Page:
SpaceX Falcon 9 maiden flight delayed by six months to late Q1 2009

Source: Flightglobal.com
This story is sourced from Flightglobal.com

Space Exploration Technologies (SpaceX) is blaming the overwhelming amount of work related to the development of its Falcon 9 rocket and Dragon capsule for a delay of six months for the new vehicles’ maiden flight.

The Falcon 9 is designed to place 9,900 kg (21,800 lbs) into low Earth orbit and its Dragon capsule will carry more than 2,500kg of cargo or a crew of up to six to LEO.

The rocket and capsule’s development is in part being funded by the NASA Commercial Orbital Space Transportation Services (COTS) programme that SpaceX won a funded space act agreement for, in August 2006.

Previously scheduled for a US government funded maiden demonstration flight in the fourth quarter with two more flights before the end of the year, that include the first COTS demonstration flight; the first launch is now expected late in the first quarter of 2009 and the subsequent COTS and commercial flights in the second quarter.

SpaceX chief executive Elon Musk told Flight, "It is the enormous amount of work to get done. I can't honestly point to anyone thing. It is an array of things. Structural qualification, software and hardware testing, we have to complete it all for Dragon and for the Falcon 9, and prove it to the NASA folks."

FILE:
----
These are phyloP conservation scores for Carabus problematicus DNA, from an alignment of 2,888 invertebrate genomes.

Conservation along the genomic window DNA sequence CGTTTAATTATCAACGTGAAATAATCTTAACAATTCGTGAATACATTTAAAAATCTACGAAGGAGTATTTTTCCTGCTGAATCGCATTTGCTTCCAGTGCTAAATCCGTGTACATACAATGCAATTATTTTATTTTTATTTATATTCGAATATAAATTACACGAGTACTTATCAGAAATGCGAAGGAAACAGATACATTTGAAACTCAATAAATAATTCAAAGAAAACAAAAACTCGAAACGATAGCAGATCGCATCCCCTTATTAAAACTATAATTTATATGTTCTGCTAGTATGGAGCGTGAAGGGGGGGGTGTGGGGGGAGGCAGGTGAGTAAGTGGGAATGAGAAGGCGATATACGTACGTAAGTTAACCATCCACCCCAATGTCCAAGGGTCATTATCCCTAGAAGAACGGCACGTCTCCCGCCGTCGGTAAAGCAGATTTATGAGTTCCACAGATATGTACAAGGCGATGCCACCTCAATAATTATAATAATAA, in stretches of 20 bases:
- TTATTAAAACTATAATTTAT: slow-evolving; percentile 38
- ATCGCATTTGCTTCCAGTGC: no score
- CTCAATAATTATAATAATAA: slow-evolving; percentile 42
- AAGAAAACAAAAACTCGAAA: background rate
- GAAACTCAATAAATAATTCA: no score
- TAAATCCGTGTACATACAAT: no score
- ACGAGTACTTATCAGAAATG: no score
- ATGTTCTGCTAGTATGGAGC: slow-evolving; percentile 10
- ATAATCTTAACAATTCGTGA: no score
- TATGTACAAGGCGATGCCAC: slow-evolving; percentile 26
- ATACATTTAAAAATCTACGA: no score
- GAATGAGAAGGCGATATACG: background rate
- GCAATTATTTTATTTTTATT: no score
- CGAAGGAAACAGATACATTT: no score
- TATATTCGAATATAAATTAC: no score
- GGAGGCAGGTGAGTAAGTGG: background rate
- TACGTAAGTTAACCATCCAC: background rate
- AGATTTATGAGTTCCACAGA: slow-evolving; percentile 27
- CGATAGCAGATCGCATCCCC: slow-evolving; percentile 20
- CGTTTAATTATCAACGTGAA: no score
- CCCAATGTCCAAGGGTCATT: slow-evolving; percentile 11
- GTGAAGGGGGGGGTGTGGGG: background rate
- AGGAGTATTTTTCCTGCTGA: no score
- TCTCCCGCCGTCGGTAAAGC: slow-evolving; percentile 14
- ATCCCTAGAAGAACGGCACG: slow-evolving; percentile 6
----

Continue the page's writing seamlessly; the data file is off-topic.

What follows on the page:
Another cause for the delay, according to Musk, is the regulatory work surrounding the company’s new launch site at Cape Canaveral’s pad 40, from where the Falcon 9 will operate. SpaceX's Falcon 1 rocket, which has been launched twice, but suffered failures, operates from the Kwajalein Atoll in the Pacific ocean. This was also going to be Falcon 9’s launch site before the change to the Cape.

NASA commercial crew and cargo programme manager Alan Lindenmoyer disclosed the Falcon 9 delay for the COTS flights when speaking at the AIAA 3rd space exploration conference in Denver, Colorado on 26 February.

On 25 February SpaceX announced that it had completed qualification testing of the regeneratively cooled version of its Merlin 1C engine that will now power the Falcon 1 rocket. Falcon 1 has a 570kg to LEO capability, its third demonstration flight is scheduled for April.

Falcon 1’s first three manifested launches for 2008 are, that demonstration flight, a new contract for a June mission and then after that the launch of the Malayasian government's Razaksat satellite.

Read exclusive details about SpaceX's latest launch contract at Flight technical editor Rob Coppinger's Hyperbola blog